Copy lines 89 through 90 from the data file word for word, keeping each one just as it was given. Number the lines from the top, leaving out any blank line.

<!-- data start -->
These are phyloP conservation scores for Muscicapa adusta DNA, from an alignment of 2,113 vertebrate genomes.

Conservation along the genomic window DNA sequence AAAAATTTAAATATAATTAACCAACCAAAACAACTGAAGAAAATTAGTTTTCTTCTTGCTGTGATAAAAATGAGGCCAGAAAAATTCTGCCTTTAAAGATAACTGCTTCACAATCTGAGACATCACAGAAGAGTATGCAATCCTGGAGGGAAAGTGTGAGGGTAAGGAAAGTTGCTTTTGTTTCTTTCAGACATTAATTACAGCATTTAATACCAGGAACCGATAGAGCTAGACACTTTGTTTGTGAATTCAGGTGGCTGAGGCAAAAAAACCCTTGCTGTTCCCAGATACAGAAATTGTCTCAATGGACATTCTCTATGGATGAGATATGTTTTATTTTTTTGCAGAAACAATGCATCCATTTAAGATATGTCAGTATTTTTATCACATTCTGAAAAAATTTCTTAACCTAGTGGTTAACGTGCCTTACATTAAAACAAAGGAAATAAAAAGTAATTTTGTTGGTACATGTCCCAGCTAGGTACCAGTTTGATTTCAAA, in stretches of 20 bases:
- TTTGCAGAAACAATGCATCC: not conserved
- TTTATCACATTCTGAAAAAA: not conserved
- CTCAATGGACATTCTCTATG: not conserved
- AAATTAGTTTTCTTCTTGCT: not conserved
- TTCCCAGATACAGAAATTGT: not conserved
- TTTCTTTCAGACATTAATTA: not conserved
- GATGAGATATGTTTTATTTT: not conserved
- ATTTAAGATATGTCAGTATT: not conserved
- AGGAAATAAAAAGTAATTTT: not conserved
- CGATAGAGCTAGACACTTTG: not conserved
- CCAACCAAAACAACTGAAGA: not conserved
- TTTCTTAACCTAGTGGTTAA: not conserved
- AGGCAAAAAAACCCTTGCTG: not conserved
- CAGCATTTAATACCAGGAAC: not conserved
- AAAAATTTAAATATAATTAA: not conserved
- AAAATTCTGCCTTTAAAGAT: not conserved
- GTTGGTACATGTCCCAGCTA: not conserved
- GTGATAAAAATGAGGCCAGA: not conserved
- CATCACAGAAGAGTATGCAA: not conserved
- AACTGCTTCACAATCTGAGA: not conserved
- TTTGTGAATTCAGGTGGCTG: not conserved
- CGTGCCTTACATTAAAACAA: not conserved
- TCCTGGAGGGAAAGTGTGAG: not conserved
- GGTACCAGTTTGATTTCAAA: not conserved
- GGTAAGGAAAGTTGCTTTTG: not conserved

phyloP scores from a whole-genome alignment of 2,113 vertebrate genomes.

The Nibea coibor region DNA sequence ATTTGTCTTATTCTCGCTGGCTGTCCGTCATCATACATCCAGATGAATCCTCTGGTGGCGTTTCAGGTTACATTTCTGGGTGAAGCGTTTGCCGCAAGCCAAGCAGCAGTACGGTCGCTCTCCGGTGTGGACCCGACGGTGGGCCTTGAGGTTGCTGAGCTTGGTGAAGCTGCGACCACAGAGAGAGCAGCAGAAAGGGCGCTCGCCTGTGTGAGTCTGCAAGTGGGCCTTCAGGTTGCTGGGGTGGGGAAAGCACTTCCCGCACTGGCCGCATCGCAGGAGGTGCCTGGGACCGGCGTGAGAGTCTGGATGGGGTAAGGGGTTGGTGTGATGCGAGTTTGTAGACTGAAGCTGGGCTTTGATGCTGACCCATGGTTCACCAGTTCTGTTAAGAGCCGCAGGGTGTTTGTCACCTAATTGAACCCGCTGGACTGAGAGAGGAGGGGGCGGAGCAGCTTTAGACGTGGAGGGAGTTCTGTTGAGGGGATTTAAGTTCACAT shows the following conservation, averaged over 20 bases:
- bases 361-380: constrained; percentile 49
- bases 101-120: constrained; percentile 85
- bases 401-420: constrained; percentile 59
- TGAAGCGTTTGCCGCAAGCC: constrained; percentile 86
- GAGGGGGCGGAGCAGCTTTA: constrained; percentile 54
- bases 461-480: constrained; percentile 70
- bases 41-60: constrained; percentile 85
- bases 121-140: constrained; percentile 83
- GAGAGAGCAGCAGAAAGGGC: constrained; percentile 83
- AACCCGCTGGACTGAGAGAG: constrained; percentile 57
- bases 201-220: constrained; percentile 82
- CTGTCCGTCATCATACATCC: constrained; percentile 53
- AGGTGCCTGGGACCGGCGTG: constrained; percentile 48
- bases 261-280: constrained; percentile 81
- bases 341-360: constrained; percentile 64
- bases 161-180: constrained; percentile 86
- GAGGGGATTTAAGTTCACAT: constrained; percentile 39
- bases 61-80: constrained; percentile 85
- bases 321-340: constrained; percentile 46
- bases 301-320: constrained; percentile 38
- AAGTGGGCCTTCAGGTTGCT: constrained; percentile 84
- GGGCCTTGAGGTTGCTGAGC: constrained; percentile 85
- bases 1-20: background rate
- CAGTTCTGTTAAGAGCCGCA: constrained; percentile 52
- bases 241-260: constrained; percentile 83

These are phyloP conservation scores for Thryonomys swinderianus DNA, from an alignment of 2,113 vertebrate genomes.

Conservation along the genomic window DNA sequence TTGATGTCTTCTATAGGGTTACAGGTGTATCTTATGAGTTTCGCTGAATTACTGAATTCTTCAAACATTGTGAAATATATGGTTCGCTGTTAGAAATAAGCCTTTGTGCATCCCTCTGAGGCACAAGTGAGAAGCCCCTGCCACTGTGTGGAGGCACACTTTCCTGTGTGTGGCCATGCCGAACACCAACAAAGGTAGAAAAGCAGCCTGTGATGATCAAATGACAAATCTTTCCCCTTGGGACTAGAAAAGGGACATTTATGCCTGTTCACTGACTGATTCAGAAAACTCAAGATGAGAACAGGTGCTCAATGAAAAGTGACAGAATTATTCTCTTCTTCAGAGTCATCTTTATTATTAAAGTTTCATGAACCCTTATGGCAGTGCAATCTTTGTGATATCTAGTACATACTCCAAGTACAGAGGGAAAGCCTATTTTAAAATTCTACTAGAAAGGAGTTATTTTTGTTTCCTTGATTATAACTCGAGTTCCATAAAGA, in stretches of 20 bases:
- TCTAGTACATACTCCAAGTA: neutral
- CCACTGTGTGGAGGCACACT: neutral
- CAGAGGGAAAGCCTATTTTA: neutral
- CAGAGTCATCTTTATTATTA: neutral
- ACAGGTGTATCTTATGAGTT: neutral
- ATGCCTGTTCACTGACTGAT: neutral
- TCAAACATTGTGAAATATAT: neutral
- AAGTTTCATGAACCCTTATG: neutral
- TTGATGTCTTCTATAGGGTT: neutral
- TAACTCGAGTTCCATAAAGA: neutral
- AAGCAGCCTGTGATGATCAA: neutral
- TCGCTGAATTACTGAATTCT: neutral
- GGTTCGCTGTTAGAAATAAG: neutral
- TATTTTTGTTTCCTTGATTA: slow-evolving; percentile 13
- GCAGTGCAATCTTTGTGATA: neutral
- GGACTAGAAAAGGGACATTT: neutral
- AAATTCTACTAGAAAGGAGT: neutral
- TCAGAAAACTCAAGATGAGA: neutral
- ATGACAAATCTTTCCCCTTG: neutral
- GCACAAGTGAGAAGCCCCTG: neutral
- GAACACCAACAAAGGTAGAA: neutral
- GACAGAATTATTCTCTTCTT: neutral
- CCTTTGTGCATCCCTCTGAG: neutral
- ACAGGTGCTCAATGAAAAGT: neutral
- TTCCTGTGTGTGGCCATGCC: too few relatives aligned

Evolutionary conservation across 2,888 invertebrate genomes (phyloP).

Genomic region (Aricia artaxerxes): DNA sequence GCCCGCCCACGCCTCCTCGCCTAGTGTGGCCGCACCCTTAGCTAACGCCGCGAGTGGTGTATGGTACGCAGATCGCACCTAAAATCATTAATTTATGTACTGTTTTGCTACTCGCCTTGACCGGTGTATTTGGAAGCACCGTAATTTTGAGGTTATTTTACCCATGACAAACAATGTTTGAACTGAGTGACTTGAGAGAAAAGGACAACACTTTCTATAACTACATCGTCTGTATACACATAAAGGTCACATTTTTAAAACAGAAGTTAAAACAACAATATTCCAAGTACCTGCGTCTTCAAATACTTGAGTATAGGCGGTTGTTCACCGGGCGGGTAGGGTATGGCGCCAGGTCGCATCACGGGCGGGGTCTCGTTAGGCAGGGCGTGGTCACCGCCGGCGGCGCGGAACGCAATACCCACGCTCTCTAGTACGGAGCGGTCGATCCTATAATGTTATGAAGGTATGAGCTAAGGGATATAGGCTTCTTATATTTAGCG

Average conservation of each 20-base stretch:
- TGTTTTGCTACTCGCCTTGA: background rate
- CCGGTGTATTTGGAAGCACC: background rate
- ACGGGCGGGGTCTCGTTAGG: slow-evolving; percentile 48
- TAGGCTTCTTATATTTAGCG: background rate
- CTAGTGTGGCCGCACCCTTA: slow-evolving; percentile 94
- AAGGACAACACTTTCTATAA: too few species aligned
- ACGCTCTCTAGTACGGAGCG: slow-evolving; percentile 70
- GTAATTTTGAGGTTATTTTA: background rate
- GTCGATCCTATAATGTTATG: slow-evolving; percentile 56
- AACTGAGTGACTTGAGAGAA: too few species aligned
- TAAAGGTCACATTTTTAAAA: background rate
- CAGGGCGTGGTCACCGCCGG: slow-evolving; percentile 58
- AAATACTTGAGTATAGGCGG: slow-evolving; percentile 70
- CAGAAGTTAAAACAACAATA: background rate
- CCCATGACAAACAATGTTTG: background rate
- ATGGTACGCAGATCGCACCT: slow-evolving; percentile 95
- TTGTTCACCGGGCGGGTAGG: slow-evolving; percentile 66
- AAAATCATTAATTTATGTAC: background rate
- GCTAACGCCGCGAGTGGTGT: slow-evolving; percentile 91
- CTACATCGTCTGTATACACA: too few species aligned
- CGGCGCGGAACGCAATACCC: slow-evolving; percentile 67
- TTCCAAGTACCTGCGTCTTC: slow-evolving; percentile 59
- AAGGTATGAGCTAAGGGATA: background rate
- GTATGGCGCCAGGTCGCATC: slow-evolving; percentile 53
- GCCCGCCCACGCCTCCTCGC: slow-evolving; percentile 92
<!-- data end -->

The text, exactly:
- CTAGTGTGGCCGCACCCTTA: slow-evolving; percentile 94
- AAGGACAACACTTTCTATAA: too few species aligned